Welcome to Graham Anderson House
Located close to the centre of Glasgow, Graham Anderson House is a specialist neurobehavioural assessment and post-acute rehabilitation hospital for people with a non-progressive acquired brain injury (ABI).
In addition to the main 25 bed hospital our new development, Eastfields, has four single storey properties (each with bedrooms or flats for four individuals) which include transitional living opportunities. Graham Anderson House and Eastfields form part of the nationwide network of specialist rehabilitation centres provided by the Brain Injury Rehabilitation Trust (BIRT).
Our clinical expertise and high staff-to-service user ratios allow us to offer exceptional levels of care and support for people with challenging behaviour and complex needs. We can take referrals for people detained under the Mental Health (Care and Treatment) (Scotland) Act 2003.
Rehabilitation is based on a neurobehavioural approach and focuses on enabling service users to function more independently as well as participate in as many of their previous roles and activities as possible, while developing their lives with privacy, dignity and respect.
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About Graham Anderson House
Who we support
We specialise in the rehabilitation of people who are experiencing behavioural disorders following an acquired brain injury. We can take referrals for people detained under the Mental Health (Care and Treatment) (Scotland) Act 2003.
Individuals may also have any or a combination of the following:
- Severe verbal and / or physical aggression
- Neuropsychiatric symptoms
- Impaired social functioning
- Disinhibited and / or very challenging behaviours
- Pre-existing mental ill health
- Substance misuse problems and high risk profiles
In 2017, Graham Anderson House admitted 31 individuals with an acquired brain injury, of which 84% were male. The average time between brain injury and admission to Graham Anderson House was 8 months. 40% had sustained a traumatic brain injury, 47% had other forms of acquired brain injury eg hypoxic brain injury, infection and toxic injury and 13% had had a stroke.
After treatment and care at Graham Anderson House, 27 people were discharged in 2017. The average length of stay was 6 months. On discharge:
- 83% needed only part time or no supervision.
- 94% moved on to supported or independent living.
Discover more about how our service users changed between admission and discharge at our services across the country in our Outcomes report 2017.
Opened in 2009, Graham Anderson House is a state-of-the-art, purpose-built facility that offers an outstanding setting for rehabilitation. Set in landscaped grounds, accommodation comprises 24 single bedrooms and one transitional living flat. All service users have their own en-suite rooms, each with courtyard or garden views, complemented by spacious communal areas for dining and relaxation. Individuals enjoy access to a wide range of therapeutic and recreational facilities including an internet café.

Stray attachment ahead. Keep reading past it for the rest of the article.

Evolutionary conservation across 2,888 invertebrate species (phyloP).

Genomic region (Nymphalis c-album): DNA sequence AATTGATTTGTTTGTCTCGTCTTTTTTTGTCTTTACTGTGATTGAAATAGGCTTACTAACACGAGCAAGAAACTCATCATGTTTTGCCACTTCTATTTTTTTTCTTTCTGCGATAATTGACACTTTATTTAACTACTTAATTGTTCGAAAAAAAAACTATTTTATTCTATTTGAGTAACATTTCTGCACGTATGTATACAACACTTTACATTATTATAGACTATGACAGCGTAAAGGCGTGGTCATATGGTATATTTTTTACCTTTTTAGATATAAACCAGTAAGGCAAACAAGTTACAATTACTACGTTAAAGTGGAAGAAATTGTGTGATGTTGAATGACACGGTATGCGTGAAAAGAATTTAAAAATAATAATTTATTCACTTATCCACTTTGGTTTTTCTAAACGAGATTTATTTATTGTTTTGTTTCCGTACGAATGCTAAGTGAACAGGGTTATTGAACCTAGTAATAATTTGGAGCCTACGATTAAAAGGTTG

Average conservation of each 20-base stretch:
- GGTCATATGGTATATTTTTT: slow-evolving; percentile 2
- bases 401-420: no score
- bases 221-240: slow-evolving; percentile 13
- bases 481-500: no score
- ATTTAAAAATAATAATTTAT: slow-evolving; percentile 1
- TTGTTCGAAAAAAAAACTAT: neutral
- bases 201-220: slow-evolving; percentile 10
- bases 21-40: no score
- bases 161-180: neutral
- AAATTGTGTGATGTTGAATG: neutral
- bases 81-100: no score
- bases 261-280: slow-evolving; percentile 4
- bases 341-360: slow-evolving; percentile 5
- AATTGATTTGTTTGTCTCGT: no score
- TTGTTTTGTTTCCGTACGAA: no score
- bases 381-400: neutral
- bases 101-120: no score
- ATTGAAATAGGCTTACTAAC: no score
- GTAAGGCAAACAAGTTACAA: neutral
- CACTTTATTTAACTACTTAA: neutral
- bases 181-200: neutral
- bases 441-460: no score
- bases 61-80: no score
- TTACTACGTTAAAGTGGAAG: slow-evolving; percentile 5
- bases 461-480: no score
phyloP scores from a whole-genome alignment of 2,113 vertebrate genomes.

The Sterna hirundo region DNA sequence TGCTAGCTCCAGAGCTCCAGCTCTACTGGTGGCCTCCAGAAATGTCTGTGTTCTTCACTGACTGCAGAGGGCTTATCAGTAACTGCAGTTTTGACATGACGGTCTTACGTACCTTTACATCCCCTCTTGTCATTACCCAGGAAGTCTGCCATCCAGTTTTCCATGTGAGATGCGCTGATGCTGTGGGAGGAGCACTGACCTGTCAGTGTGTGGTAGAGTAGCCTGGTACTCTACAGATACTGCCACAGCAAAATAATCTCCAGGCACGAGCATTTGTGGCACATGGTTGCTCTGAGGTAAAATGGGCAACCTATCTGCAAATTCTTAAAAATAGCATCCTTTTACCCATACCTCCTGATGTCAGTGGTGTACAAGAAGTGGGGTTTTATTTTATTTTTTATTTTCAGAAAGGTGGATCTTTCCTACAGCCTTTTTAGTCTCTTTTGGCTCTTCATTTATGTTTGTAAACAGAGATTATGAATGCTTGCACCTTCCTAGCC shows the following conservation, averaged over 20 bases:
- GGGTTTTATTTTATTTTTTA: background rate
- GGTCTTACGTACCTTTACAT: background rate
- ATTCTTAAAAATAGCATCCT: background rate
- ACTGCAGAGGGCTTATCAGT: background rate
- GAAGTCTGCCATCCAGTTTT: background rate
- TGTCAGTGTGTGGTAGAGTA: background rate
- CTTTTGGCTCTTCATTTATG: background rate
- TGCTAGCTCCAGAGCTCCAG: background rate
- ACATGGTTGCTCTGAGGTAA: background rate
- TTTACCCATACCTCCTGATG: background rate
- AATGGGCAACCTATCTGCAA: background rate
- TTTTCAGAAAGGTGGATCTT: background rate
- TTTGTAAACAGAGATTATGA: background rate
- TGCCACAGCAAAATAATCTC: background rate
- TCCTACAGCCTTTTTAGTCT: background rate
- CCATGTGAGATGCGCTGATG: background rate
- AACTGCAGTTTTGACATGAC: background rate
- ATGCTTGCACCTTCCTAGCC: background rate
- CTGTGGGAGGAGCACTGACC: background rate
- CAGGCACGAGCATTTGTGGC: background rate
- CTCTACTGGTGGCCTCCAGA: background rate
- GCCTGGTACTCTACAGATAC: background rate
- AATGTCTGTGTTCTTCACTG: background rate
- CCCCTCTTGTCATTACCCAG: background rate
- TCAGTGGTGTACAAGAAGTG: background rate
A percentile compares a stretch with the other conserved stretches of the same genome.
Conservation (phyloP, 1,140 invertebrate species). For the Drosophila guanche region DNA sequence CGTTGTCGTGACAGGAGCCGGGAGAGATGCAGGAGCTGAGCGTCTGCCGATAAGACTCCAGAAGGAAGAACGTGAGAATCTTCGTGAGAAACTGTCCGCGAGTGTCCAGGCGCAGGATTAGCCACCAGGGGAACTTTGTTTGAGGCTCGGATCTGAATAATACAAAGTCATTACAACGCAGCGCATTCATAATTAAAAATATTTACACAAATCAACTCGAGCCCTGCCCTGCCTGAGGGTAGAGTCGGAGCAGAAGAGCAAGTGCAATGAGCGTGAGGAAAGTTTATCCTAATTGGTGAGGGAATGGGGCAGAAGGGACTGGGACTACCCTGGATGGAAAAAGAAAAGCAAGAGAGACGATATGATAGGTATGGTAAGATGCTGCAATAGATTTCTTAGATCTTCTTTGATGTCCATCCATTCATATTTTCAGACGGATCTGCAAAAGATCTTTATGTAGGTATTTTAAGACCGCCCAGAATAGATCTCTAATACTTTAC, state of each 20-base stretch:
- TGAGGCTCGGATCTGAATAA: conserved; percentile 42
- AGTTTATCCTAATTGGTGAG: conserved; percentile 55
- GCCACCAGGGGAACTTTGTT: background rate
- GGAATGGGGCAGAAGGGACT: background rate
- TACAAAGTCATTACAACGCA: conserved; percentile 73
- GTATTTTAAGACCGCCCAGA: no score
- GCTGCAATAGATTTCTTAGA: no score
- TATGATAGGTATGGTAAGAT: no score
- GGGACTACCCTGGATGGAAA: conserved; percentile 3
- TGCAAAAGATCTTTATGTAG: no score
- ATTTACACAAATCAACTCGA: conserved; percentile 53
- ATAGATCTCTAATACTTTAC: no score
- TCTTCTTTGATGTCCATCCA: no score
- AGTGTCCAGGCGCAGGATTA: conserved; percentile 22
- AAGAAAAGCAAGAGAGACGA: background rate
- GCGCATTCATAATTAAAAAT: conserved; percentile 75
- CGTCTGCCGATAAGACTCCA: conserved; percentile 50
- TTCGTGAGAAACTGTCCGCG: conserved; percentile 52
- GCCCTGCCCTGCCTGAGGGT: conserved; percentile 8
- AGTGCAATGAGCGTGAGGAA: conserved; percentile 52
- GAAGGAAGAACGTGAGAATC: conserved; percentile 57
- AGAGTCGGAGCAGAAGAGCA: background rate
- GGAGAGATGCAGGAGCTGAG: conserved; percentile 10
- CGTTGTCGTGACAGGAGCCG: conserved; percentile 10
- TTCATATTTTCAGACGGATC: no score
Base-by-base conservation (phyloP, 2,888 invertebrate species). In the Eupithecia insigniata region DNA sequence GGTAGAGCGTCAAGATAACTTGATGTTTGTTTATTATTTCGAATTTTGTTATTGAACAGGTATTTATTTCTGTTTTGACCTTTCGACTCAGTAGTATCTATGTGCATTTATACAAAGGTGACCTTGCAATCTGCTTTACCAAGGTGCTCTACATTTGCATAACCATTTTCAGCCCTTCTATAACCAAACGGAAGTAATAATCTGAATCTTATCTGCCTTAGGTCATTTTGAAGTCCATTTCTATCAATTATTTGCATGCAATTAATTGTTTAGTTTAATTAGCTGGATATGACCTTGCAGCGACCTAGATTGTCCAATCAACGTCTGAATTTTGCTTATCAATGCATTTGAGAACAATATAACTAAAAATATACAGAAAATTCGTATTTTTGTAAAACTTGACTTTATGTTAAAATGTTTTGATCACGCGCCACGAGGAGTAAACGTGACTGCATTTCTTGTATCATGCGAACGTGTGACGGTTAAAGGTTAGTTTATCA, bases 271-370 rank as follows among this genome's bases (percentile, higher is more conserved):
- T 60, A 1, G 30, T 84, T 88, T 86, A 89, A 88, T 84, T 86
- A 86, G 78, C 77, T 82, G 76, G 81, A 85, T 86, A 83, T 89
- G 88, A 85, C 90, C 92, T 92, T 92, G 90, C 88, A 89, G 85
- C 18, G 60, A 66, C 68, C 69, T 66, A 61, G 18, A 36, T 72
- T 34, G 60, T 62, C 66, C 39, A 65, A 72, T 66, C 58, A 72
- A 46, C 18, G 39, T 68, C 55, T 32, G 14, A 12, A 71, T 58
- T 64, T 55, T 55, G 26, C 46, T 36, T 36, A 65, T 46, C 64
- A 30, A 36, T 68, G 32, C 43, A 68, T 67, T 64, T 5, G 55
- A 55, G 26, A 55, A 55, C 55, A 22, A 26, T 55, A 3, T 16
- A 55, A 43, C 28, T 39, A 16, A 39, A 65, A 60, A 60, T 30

Access to the wider community forms an important part of rehabilitation. Located just two miles from Glasgow's vibrant city centre with its wealth of cultural and leisure activities, Graham Anderson House is ideally placed for social integration.
Our aim is to support individuals with acquired brain injury and complex needs to develop or relearn skills which will enable them to be as independent as possible. Providing an appropriate environment for this is crucial in continuing rehabilitation and care.
As a response to demand from Health Boards across Scotland we designed and built new bespoke services and accommodation for individuals who require specialist rehabilitation and support often after previously undertaking rehabilitation or receiving care at Graham Anderson House or elsewhere. Set in the grounds of Graham Anderson House, our Eastfields development is part of the continuum of care provided by the Brain Injury Rehabilitation Trust (BIRT).
Set in the grounds of Graham Anderson House, Eastfields offers eight self contained flats, designed for people who display high risk behaviours, who:
- have cognitive impairment
- may require long term support
- are physically high functioning
- have difficulty managing their behaviour
- require on-going vocational and clinical input
- require on-going psychological and behavioural management
- have the potential to transition into their own tenancy following this support
A transitional living service (four beds) which will allow the team to support service users to increase independence prior to discharge. This offers an opportunity to ensure that people are able to manage independently or to determine what support is required when they return home.
A four bed nursing service for those with complex medical needs and behaviour that challenges, who:
- meet criteria for NHS continuing care
- cannot be cared for in standard nursing homes
- have complex medical needs
- display behaviours that challenge the service provider
- may require reactive clinical team input